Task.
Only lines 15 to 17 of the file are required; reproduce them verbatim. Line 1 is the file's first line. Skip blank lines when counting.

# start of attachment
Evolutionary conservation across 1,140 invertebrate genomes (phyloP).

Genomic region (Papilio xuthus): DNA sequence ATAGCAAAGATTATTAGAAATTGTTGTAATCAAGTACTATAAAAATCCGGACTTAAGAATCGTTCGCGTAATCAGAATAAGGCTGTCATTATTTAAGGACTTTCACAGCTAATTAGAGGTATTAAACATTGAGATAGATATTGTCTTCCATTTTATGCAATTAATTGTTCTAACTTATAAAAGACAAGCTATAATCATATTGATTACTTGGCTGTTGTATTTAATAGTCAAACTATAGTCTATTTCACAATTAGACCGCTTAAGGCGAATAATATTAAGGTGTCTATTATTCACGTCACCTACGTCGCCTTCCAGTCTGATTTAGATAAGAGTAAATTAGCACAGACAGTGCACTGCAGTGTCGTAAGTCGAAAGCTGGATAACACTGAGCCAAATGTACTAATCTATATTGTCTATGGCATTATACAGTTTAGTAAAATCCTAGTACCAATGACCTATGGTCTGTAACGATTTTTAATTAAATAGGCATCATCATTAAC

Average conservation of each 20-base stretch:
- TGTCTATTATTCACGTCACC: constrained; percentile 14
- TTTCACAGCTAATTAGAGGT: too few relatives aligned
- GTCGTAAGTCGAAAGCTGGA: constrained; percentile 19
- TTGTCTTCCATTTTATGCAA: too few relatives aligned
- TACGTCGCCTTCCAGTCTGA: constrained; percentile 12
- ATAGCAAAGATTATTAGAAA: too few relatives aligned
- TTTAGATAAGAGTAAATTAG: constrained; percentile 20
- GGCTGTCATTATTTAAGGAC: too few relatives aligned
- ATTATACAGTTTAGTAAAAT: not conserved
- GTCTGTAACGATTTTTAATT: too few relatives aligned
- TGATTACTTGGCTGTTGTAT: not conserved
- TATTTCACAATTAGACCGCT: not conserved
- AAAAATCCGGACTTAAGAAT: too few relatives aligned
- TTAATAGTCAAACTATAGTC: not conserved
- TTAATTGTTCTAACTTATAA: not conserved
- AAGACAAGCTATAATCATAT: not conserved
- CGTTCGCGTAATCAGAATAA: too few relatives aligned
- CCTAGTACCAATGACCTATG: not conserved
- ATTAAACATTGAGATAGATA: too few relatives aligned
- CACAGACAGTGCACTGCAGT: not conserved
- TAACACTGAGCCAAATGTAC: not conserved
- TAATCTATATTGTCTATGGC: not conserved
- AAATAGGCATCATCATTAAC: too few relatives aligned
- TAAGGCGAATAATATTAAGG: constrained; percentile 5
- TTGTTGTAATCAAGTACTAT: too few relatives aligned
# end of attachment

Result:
- TATTTCACAATTAGACCGCT: not conserved
- AAAAATCCGGACTTAAGAAT: too few relatives aligned
- TTAATAGTCAAACTATAGTC: not conserved